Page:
This particular text could be read as digestible fetish object. The design (by Affect Studio) is the text. There is no excerpt except a screenshot. Quote equals thumbnail. The use of trendy, pop- and ad-friendly colors and the Insaniburger font, are central to the experience. Readers today know what a font signifies almost as instinctively as we know how English® tastes when it’s been jammed through the Google translate machine, or deformed by untranslatable nuances. In fact, Demon Miso/Fashion in Child is a text as much about translation as anything else: from language to language, from plate to alphabet, from word to meme, from color to emotion, from form to sensation. If we can assume that a certain portion of the lines/pages result from bad translations, we have to marvel at just how delightfully wrong things can go when people translate cultural products into a language outside their own system. Suddenly body parts and religious references. Suddenly euphemisms rife with meaning in some pidgin that exists only in between linguistic borders that never actually touch.
I find my verbal brain, too, spending a portion of reading time attempting to translate the evocative colors that pass before my eyes into words: Is that apocalypso drab? Oh, what a lovely shade of mudsucker nigiri. Hm, what is that—bloated whorehouse pox? I almost start to believe Mosconi has coded this naming diversion into the pages themselves. We translate what we eat into nourishment or waste; growth or shit are the natural and only consequences of consumption.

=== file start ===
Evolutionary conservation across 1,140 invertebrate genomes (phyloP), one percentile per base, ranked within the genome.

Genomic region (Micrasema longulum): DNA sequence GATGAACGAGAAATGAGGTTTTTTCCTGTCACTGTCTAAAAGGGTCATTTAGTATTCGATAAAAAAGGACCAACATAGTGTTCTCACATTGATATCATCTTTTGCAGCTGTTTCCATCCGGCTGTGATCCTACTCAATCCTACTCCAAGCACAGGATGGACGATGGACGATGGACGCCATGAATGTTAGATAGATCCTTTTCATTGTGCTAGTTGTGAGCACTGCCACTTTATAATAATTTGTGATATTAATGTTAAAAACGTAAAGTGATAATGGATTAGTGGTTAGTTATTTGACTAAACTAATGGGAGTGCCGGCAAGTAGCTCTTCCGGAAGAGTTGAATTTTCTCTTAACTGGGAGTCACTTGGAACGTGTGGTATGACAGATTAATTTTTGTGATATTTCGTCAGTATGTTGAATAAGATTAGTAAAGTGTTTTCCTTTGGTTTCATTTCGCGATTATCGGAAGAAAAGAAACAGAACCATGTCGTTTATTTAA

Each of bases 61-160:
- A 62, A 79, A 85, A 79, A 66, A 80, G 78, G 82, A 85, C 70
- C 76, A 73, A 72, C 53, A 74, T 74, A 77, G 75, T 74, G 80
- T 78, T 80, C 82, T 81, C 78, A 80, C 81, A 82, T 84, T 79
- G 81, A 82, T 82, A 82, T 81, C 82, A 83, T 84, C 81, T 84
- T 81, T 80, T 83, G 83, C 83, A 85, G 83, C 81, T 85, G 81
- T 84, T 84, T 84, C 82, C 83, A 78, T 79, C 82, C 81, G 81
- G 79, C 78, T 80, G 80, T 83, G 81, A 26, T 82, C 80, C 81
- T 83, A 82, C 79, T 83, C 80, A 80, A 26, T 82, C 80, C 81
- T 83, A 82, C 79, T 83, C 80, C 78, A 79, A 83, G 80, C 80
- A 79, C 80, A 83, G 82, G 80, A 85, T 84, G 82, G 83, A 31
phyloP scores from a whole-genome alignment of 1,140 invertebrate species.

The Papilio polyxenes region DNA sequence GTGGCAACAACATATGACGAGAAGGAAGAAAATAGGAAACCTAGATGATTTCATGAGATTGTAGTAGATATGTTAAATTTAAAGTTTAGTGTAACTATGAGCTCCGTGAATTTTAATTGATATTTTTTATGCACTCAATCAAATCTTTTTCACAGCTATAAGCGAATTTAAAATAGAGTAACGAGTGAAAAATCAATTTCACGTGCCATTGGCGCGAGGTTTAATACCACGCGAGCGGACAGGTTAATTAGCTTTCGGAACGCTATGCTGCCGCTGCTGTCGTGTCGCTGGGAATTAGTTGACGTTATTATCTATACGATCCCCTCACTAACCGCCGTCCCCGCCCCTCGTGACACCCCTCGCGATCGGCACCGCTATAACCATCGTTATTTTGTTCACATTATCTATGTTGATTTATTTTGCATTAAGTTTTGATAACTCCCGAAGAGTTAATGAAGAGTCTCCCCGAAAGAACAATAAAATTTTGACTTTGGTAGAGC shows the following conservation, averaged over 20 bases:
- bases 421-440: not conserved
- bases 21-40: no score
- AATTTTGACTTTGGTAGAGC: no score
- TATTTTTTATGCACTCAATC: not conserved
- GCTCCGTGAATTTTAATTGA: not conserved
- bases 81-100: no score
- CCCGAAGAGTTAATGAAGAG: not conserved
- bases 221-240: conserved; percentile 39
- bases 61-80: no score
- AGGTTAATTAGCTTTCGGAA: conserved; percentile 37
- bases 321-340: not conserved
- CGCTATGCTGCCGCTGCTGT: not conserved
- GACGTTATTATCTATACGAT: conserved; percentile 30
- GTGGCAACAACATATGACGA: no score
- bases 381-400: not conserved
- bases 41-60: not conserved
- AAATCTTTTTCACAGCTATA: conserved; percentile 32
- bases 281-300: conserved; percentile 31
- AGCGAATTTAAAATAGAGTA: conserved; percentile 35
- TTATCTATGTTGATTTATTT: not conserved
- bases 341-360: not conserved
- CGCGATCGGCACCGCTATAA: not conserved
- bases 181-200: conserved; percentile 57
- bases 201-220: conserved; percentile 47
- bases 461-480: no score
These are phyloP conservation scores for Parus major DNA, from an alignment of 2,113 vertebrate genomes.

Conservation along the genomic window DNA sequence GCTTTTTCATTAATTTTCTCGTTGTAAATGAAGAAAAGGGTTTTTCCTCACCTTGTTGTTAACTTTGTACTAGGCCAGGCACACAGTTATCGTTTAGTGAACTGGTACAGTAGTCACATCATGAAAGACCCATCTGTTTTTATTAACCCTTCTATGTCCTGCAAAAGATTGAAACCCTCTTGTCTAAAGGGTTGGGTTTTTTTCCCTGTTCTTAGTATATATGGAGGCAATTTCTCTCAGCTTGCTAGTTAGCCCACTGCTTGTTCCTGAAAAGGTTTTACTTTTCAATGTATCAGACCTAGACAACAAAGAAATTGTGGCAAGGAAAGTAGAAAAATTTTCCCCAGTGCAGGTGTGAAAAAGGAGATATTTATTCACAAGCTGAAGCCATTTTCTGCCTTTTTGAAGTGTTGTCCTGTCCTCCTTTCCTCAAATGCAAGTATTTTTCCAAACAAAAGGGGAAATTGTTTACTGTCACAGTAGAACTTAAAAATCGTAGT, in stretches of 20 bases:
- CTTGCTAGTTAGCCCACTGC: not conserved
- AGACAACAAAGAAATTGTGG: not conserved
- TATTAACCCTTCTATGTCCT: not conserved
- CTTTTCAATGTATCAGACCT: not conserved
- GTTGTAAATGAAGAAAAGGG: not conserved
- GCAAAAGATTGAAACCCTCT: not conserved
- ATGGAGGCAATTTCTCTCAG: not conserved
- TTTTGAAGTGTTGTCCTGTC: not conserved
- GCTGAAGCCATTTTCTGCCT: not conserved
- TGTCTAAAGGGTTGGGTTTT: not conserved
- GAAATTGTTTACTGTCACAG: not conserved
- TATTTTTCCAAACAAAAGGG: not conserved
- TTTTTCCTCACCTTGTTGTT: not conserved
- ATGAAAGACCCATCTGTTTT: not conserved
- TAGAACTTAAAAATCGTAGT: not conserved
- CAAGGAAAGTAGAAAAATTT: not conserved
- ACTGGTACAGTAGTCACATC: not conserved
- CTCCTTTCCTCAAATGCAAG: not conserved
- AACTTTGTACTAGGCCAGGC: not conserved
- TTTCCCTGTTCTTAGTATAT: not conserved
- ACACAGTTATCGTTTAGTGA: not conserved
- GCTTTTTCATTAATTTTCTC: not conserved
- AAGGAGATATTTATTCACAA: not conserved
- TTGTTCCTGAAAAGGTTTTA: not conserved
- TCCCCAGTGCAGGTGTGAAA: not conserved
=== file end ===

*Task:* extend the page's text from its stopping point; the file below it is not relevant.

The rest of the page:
His choice of words in the explanatory note seems significant: “These are the names of all the things I’ve eaten.” All of them? And not dishes, but things. All the things we eat is a lot. The joke is on us. Mosconi’s CONSUMPTION UNITS are small in word count but Big in size. Whoppers, you could say. They are bites that we swallow whole more than we actually “read.” Yet size is half the point, according to Brian Kim Stefans in his essay “Conceptual Writing: The L.A. Brand.” He points out that Mosconi has a thing for large fonts in this and previous publications, and I agree with Stefans that the largeness represents an interesting crossover from private reading into public viewing on, say, a bus or train, where unsuspecting people could accidentally read the text from across the aisle as you flip or scroll through the pages. So then, is the potential to be accidentally consumed a power move? When we read without meaning to (as when the language of billboards and other ads is forced upon us), who’s in control? [I’m currently reading Demon Miso on my laptop in a café, and I notice a few people standing behind me in line are peering curiously at my screen as I scroll up and down. Whose power is at play here? Whose privacy is being compromised?]